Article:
North Santa Rosa

Coon Hill 5 K







coon hillcoon hill 2

Here’s the online registration link:


Why support this event? Read below.   Below information compiled by Matthew Dobson – Coon Hill Board Trustee & Jay Historical Society President

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We want you to know a bit of the history of Coon Hill, the cemetery, and what you are so kindly supporting by participating in our event, the Coon Hill Day 5K. I will continue to post history notes throughout this week and the next as we near Race Day: March 20th!


The Coon Hill cemetery is the oldest cemetery in Santa Rosa County. The small village of Coon Hill originated around 1820. A year earlier, on February 22, 1819, after years of negotiations, Secretary of State John Quincy Adams achieved a diplomatic coup with the signing of the Florida Purchase Treaty, also known as the Transcontinental Treaty. This officially put Florida into U.S. hands. Spain ratified the treaty in 1820. The news spread quickly. After the United States purchased the Florida territory from the Spanish, pioneers started moving into this area of northwest Florida. The close-knit character of the Coon Hill community was attractive to many and the village was located about a 1/4 mile away from a natural spring with fresh water. Once the community was established, it gained a general merchandise store, horse stables, blacksmith shop, Pony Express Station, U.S. Post Office and a church that alternated between Methodist and Baptist.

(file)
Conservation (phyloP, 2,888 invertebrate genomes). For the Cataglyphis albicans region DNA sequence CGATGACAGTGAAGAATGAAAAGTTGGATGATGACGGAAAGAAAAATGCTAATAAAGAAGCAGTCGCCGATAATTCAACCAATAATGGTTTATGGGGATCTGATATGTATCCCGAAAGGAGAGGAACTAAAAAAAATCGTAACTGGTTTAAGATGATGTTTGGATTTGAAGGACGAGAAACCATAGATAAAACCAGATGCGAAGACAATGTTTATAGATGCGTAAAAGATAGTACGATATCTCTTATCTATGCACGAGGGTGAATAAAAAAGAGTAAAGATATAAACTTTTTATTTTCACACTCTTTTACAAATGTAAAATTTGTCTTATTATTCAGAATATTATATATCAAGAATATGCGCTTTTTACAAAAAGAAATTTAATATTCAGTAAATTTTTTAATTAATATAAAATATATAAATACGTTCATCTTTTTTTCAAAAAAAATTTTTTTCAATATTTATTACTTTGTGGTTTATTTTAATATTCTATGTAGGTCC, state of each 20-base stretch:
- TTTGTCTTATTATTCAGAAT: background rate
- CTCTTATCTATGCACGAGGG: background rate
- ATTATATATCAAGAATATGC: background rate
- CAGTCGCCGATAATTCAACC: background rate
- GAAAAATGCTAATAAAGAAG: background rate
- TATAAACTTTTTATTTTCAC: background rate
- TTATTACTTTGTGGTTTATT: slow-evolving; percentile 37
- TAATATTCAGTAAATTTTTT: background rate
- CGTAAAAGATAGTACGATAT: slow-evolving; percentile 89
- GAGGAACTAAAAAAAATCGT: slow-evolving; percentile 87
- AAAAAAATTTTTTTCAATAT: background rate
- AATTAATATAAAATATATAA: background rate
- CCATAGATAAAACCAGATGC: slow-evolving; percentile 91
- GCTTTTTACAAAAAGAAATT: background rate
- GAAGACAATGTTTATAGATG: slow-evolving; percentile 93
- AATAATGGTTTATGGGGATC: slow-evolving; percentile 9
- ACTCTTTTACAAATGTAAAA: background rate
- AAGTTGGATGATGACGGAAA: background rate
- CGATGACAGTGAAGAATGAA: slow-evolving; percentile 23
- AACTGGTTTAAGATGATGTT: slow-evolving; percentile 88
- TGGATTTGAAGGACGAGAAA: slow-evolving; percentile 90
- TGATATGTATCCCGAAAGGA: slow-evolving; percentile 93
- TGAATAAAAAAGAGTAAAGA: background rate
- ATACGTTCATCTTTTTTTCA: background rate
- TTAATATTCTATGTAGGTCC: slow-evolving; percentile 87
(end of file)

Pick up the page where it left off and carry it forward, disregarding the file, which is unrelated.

The old pioneering community of Coon Hill lies on the edge of the Escambia River on what is now Santa Rosa County. It was connected to the Escambia County side of the river by ferry and an old wooden bridge. Both the bridge and ferry have long been gone. Some family members eventually moved to the Escambia side, while others stayed in Santa Rosa County.
In the 1800s and early 1900s Coon Hill was a small logging community. In the mid-1850s many families were seeking prosperity. The towering pines, beautiful rivers, and tranquil pastures of northwest Florida lured families to the area known as the Coon Hill woodlands. Timber Explorer, E.F. Skinner, operated in the area from 1874 to 1908 with the McDavid brothers.
One resident, Edward Campbell, was born in Scotland in 1757. He originally settled in Marion County, South Carolina. Following the death of his wife, Mary McClellan, he moved to Escambia County, Florida and eventually Santa Rosa County, which was ruled by Spain. Edward Campbell was one of the petitioners who in 1821 appealed to Congress to settle land claims. And due to the influx of Scots and other European descendants, Coon Hill was nicknamed, “Scotch Bend”.

Posted by on Mar 10 2021. Filed under Announcements, Events, Happenings, Local, Top News. You can follow any responses to this entry through the RSS 2.0. You can leave a response or trackback to this entry

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